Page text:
US markets warm to Linux makers over SCO
It was good while it lasted
Cash Register If you are looking for evidence proving SCO's success in slowing down Linux momentum, you won't find it in the financial markets.
We are nearing the first anniversary of SCO's lawsuit against IBM over the alleged misappropriation of Unix code in Linux. Since March 2003, SCO's shares (SCOX) have rocketed from around $2 per share to more than $13 today. That's a fantastic 52-week gain and proof that a certain class of investors see at least short-term merit in SCO's pursuit of IBM, Red Hat and Linux.
But while SCO has enjoyed a solid run based on the premise of future financial gain, the company's shares have not faired so well against those of the major Linux companies in the past six months. In fact, as the US markets have surged, the gap between SCO shares and those of Red Hat (RHAT) and Novell (NOVL) has narrowed.
Take a look at what has happened to the major players in SCOgate. SCO was once trading well over $20 per share but has since been feeling the hurt of a fairly steady decline. A look over just the last six months makes the drop more clear.
Investors often rush to react to announcements. Seeing a company try to sue a giant such as IBM with a figure over $1 billion attached to its claims is sure to draw attention and spark a need for action. Over time, however, there is a tendency among investors to bring a bit of reality into the picture. The dust dies down and a smidgen of analysis is applied to SCO or any other company's claims.
You'll notice that Novell is benefitting from the very same rash motivation that sent SCO shares higher. The company's purchase of SuSE nudged it up from around $5 per share to $9 on news impact and then even higher to $13.50 per share over the past few weeks. Close watchers of Novell will know what an amazing surge this has been. Novell shares had languished at the $5 mark for many moons.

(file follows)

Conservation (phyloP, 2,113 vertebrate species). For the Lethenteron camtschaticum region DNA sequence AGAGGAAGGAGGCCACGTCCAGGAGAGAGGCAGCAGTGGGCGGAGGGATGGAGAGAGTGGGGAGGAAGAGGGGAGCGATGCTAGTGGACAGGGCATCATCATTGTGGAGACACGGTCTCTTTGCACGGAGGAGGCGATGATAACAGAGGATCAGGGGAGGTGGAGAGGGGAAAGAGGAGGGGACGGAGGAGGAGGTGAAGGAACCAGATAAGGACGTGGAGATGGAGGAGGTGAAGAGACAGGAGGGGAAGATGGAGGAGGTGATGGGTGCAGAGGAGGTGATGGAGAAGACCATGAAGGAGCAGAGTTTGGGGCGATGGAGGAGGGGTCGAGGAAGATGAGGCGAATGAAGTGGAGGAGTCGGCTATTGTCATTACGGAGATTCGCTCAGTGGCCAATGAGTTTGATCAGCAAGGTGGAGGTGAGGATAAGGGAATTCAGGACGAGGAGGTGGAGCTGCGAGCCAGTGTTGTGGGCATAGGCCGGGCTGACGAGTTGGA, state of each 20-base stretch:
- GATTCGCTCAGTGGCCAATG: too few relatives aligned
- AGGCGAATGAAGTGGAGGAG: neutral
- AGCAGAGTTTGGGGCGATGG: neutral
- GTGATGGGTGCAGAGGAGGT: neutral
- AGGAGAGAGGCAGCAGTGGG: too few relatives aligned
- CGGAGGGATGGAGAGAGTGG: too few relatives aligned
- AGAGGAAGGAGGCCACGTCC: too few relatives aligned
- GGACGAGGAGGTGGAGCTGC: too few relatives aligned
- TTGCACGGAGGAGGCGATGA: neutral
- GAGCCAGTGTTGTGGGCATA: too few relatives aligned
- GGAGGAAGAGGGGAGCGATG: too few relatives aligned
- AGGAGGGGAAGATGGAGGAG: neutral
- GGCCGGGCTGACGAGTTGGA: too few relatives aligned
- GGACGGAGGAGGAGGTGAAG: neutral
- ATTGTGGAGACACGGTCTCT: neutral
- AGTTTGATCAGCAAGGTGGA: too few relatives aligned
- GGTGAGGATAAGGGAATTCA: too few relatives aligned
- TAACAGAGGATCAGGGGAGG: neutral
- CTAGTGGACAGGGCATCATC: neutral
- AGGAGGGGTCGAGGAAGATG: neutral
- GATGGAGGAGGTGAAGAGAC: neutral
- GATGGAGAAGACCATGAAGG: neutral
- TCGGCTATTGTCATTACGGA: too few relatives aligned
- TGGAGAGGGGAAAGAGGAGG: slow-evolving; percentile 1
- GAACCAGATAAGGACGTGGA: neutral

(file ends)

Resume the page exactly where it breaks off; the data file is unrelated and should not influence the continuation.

This three-month chart gives a great picture of how much the SuSE has meant to Novell shareholders. Novell has nearly doubled in the last 90 days. And make note of how much SCO has fallen in that same period.
But like SCO, Novell has a lot of work ahead of it. Novell must prove it can turn the SuSE operation into a revenue generating business.
Looking back at Novell's track record, investors may get a bit nervous. In 2001, Novell made a save the company type of deal by acquiring Cambridge Technology Partners. With their combined might, Novell was meant to become a software and services powerhouse. Bit since the deal closed, Novell has hardly proved itself as a profit making machine. In fact, Novell reported a net loss of $162 million for 2003 on flat revenue.
Betting on Novell for the long-term is a lot like betting on SCO. You have to believe in the promise of future gains.
We would, however, argue that Linux lawsuit or not, Novell's potential for gain surpasses that of SCO. And we believe the market is reacting to this idea.
The surge of Red Hat and Novell shares versus those of SCO is a bet on the Linux business model. SCO may win a large pay out and some revenue from its licensing operation, and we mean operation is the worst sense of the word, but Red Hat and Novell have their futures tied to the strongest operating system around.
All of the major Unix makers appear to have willingly handed Red Hat and Novell the Linux market. The two companies are poised to cash in from a Windows exodus and customers turning in their Unix gear for cheaper kit. This is a business model and not an experiment in litigation for profit.
Yes, Novell may have benefitted from irrational short-term enthusiasm as much as SCO, but you want to bet on the long term. The market is starting to show which way it leans in this debate. And this is bad news for the investors banking on SCO's gamble. ®
Sponsored: Customer Identity and Access Management